What to Do When Your Heat Pump Stops Working?
We do our best to keep our house in good condition. It’s even a bit of a hobby for us that enjoy DIY projects, but no matter how diligent we are with our maintenance, some things will just break.
Roofs, insulation, and home appliances have a service life. Most of our house is made of components that suffer wear and will eventually need replacement. If you find yourself fixing things every week, this may be the problem. Parts of your house will need replacement.
HVAC systems have a service life that can range from 9 to 20 years. How long it lasts will depend on how some parts wear. Another big factor is how well the whole system was maintained and how much time it spent under normal operating conditions.
HVAC systems have an optimal operating range. This is the range where they work at their highest efficiency. If your HVAC system spends a large amount of time out of that optimal operating range, then it will suffer premature wear.
Heat Pump, Furnace, or Heater?
For those of us out there who aren’t very knowledgeable of HVAC, we sometimes can confuse a heat pump, furnace, and a heater. Although they all have the function of heating our homes, they go about it in very different ways.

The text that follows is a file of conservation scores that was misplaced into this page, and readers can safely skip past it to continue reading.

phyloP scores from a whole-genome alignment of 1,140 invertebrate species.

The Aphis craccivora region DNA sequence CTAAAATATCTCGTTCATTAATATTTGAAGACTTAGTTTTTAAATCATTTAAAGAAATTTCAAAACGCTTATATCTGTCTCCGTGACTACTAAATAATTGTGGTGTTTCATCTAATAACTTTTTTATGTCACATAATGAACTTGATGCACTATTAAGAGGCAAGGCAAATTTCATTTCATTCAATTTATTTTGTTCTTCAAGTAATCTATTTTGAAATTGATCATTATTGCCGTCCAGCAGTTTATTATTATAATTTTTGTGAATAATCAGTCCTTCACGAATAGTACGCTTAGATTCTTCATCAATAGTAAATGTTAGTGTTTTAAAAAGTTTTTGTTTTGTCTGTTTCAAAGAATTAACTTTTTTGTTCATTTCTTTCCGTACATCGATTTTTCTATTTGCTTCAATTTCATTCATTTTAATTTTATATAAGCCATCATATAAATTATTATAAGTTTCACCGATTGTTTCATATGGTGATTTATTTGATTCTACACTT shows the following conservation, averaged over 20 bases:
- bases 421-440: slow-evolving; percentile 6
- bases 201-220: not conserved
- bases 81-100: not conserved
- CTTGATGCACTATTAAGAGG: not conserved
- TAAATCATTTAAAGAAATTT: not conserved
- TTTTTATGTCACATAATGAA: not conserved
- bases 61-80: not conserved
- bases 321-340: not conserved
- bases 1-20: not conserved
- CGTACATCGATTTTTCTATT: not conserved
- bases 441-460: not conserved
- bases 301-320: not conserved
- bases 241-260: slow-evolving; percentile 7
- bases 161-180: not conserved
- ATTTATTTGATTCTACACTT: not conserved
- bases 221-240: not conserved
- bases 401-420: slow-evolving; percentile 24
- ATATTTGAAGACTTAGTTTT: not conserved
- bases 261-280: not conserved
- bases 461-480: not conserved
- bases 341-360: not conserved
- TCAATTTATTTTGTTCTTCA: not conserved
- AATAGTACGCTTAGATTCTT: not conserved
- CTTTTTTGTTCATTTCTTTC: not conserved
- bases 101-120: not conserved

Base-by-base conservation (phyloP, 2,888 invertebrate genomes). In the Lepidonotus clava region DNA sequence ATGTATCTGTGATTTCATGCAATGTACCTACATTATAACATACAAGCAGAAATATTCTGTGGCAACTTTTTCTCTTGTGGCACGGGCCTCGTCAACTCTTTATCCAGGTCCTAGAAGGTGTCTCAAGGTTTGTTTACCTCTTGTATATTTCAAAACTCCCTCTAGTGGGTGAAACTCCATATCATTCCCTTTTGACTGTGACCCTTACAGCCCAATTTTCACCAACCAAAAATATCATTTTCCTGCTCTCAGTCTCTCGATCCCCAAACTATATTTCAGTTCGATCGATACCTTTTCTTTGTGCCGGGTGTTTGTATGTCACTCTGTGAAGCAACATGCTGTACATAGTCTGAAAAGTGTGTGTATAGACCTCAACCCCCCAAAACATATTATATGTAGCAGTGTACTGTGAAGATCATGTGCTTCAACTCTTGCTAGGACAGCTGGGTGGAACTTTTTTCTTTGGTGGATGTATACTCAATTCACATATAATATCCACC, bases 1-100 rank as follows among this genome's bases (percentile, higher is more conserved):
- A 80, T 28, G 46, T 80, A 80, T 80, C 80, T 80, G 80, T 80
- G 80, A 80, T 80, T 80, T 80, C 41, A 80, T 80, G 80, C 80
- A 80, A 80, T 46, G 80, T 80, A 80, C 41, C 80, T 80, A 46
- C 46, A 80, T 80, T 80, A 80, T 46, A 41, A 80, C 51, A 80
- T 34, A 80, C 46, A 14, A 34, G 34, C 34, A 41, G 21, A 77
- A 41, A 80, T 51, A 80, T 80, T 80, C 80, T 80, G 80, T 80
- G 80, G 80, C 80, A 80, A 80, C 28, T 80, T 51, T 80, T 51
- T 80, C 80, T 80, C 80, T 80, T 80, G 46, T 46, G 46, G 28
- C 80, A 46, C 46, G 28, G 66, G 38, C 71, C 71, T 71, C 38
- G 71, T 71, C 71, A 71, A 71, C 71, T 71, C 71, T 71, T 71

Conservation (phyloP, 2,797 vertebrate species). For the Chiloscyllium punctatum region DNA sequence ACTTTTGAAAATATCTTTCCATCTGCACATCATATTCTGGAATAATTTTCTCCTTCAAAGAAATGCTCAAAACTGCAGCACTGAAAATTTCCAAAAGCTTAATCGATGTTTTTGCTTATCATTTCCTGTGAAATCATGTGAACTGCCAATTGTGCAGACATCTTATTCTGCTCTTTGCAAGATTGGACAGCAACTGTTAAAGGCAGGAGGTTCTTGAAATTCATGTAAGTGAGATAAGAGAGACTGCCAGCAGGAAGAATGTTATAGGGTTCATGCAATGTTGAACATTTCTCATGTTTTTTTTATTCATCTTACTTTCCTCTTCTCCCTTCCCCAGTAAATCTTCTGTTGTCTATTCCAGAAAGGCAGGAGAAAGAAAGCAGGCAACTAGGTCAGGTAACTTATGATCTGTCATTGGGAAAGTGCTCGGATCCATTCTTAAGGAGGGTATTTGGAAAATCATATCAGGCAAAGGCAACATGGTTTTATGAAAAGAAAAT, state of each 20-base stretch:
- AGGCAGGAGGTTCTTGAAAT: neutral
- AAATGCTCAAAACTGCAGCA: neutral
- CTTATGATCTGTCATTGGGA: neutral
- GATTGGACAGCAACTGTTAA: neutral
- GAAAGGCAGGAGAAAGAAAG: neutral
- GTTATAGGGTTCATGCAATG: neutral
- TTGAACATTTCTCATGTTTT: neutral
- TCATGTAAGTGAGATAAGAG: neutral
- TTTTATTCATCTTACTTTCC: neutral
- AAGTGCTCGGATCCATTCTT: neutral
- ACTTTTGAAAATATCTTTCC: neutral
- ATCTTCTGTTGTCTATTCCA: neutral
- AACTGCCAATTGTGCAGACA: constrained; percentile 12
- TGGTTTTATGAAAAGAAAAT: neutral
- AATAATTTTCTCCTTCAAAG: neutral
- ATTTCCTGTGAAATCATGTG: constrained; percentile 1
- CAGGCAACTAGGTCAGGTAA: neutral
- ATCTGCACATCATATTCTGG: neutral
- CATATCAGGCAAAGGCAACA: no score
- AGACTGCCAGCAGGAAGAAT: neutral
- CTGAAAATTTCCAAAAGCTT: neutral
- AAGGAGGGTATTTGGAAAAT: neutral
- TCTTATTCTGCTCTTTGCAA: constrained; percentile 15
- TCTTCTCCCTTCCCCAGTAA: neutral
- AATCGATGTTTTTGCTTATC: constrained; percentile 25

Furnaces can be gas or electric, and they work by warming up the air and pushing it through your home’s ducts. These can be found in older homes since they have been the traditional way of heating homes. They can be fairly economical to install, but don’t offer very high-efficiency ratings.
A heater is usually electric and it works by heating up a component and using a sort of fan mechanism to push air. These are usually installed in rooms that don’t have ducts or if it’s overly difficult to install a central HVAC system.
A heat pump works by using a special refrigerant to take heat from outside of your home and distribute it inside. The main benefit of a heat pump is that it is much more efficient than a traditional gas furnace, up to 40% more efficient in some cases. This adds up to big heating bill savings and can also work as an AC system.
Anatomy of a Heat Pump
A heat pump is made up of two main parts, an air handler and a heat pump condenser. The air handler is the part that goes inside your home and the condenser is the part that goes outside. They are connected by copper tubing to transfer heat between on another.
If your heat pump stopped working, the best thing you can do is to contact your trusted heat pump repair experts in Scottsdale, AZ. Call LJ Refrigeration at 480-948-5004 to get immediate help from one of our experts.